What most visitors can’t see is the ongoing research that will help scientists better understand the nuances and complexities of the Chihuahuan Desert’s ecology as well as the impact of wildfires and a changing climate.
Already, Hoyt documented a decline of roughly half the center’s butterfly population, which once counted 115 species but was hit hard by the 2011 wildfire that burned host grasslands and forests. She sees butterflies as an indicator species and has been monitoring their populations for the past six years.
“I expect to see certain species dropping out and southern species moving up in elevation, which is a typical response of animals that can move when climate warms,” she says. “During the Rock House fire, the road into our property acted as a fire break, with everything to the north burned and the acreage to the south unaffected. We’ve set up transects so we can compare butterfly populations on both sides of the roads and how they react to fire and drought.”
The Texas Parks and Wildlife Department provided a wildlife diversity grant for the study of pollinators of rare plants at the center, where it is hypothesized that part of a plant’s rarity might be a result of not only low seed production or nonviable seeds, but also the lack of pollinators or the right kind of pollinator for plant propagation. Desert pollinators tend to be butterflies, bees and hummingbirds, the latter of which thrive in the Davis Mountains.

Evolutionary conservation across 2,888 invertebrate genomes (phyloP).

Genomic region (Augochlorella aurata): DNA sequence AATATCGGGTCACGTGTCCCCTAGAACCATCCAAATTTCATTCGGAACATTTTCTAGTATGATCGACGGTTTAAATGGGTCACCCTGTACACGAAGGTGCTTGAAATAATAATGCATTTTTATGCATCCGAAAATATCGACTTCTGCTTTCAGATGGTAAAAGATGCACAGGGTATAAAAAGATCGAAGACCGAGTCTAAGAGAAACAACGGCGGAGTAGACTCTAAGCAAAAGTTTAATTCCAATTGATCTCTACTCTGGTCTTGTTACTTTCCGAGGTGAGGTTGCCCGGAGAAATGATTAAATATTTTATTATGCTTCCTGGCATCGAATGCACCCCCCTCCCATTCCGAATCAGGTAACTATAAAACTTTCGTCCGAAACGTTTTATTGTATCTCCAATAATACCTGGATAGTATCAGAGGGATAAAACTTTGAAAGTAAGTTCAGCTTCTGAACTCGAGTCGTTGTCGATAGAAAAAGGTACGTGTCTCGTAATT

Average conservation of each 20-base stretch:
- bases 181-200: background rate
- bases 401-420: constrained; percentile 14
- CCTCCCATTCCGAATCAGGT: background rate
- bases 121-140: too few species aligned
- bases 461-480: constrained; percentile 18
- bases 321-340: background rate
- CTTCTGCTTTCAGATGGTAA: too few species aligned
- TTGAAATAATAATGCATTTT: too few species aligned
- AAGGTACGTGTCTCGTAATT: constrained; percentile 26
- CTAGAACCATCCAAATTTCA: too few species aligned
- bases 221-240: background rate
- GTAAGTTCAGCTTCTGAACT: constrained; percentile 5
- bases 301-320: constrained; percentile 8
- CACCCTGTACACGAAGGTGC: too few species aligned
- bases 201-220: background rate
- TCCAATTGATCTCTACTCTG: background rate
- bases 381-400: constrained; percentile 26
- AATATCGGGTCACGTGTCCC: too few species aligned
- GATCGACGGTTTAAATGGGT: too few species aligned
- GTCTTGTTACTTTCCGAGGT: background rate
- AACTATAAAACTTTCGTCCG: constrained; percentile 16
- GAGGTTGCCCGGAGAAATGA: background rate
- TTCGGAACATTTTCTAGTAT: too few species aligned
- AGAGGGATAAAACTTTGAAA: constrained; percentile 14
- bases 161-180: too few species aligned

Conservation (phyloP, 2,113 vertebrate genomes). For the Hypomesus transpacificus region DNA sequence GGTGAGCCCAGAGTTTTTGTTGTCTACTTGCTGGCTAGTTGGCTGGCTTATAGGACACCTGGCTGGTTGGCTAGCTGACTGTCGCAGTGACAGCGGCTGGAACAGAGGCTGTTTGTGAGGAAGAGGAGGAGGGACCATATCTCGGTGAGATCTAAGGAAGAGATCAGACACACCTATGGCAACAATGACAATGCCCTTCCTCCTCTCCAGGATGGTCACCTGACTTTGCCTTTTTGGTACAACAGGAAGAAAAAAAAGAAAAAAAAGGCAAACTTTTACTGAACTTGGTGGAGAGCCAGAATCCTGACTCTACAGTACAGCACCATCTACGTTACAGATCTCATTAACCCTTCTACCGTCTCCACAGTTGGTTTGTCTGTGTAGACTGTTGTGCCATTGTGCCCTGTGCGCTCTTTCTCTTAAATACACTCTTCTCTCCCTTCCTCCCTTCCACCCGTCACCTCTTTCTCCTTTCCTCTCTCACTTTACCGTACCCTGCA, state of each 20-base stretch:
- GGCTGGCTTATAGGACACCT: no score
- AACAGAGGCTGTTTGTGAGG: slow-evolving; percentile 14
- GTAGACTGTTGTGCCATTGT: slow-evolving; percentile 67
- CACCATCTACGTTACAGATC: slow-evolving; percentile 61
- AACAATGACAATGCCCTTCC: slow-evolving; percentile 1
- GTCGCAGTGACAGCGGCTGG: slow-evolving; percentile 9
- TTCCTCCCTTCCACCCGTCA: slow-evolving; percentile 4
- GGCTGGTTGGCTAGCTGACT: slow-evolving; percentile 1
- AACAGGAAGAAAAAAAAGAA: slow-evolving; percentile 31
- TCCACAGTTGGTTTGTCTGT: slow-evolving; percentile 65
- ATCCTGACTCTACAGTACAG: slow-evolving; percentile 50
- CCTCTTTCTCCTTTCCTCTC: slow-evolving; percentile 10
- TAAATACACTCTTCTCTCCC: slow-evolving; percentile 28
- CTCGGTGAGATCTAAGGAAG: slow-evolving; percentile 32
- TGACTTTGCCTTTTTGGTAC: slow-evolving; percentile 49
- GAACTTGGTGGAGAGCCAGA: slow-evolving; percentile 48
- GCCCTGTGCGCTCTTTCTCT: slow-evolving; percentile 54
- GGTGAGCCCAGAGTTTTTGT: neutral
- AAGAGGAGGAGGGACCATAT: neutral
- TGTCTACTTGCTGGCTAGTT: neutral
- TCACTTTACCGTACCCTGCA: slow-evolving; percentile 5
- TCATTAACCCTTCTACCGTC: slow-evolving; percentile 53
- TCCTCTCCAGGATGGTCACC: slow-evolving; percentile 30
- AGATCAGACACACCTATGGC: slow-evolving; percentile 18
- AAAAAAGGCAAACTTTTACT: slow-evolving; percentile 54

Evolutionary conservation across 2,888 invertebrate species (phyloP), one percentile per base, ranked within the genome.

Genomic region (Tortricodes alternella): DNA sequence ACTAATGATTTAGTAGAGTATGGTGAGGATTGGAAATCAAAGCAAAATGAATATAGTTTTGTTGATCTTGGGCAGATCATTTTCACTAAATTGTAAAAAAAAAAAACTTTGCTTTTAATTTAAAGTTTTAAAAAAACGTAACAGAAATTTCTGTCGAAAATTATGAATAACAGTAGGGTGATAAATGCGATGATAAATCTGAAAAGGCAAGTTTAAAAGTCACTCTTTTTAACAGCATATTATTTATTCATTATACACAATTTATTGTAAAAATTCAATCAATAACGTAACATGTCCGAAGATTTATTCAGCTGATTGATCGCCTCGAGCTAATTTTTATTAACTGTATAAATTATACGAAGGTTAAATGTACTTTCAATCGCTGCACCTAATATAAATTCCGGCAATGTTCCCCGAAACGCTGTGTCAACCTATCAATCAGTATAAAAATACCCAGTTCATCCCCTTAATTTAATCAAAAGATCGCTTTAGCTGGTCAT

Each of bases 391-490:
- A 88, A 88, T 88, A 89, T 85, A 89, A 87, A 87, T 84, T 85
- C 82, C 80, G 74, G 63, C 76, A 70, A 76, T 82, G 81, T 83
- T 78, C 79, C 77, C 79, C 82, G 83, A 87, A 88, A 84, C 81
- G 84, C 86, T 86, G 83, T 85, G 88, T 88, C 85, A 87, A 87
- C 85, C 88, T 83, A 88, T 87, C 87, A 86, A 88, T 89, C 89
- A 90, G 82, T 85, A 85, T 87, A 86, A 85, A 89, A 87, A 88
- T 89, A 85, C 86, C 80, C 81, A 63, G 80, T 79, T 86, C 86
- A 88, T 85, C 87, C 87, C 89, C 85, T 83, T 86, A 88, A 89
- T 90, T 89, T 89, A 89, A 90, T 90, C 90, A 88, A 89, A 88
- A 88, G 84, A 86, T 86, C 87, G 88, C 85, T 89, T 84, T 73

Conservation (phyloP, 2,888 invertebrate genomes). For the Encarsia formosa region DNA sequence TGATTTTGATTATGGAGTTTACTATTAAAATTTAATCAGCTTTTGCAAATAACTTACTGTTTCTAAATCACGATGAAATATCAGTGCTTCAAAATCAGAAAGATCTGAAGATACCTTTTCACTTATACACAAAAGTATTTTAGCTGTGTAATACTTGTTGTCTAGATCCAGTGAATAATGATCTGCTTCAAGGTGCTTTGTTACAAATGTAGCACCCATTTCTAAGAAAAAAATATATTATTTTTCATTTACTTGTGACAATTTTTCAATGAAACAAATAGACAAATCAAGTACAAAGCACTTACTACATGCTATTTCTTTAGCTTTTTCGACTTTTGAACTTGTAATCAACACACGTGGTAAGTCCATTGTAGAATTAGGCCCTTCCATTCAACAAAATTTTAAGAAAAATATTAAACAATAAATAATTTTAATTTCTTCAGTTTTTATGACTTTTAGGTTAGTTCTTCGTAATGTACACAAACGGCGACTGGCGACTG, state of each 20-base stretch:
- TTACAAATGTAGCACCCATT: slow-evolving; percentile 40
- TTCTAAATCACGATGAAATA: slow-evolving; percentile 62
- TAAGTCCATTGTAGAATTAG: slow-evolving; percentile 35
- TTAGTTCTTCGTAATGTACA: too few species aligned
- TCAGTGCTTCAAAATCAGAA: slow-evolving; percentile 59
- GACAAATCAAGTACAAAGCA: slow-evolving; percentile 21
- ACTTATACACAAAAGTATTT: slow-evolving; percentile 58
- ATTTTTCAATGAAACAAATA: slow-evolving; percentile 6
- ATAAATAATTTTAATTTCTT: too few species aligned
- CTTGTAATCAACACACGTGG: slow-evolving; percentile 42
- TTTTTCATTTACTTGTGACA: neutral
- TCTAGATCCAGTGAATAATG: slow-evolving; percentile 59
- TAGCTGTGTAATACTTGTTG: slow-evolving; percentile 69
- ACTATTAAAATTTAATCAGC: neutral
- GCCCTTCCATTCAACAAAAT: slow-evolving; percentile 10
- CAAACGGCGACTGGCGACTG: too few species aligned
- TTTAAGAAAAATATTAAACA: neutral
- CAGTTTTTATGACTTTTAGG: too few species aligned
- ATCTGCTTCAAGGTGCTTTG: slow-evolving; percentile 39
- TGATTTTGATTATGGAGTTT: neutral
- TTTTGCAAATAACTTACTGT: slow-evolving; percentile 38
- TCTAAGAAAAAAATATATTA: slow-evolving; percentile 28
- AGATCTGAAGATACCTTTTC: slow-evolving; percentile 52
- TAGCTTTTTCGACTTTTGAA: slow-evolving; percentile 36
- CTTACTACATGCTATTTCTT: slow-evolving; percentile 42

The institute enjoys a symbiotic relationship with Sul Ross State University in Alpine, working with professors and graduate students on research projects. One master’s degree candidate has been studying the bird population’s response to the Rock House fire.
The Chihuahuan Desert is often dismissed by the casual observer as a vast, arid and seemingly empty wasteland devoid of any aesthetic qualities of note.
“So many people, whose only experience is what they see as they drive the interstate from Austin to El Paso, think it’s ugly,” Hoyt says. “To me, the Chihuahuan Desert has a subtle beauty that you’ve got to get out and experience up close. It’s amazing what you’ll see or smell if you just sit on a rock for 10 minutes and look around you.”
One warning: Be careful to avoid things that poke, sting or bite as you admire the magenta blooms of the cholla, flowering prickly pears, the red blossoms of the ocotillo and the shimmering silver-blue foliage of the lacey oak and inhale the intoxicating, rain-scented aroma of the desert creosote.
Hours: 9 a.m. to 5 p.m. Monday through Saturday; closed Sundays.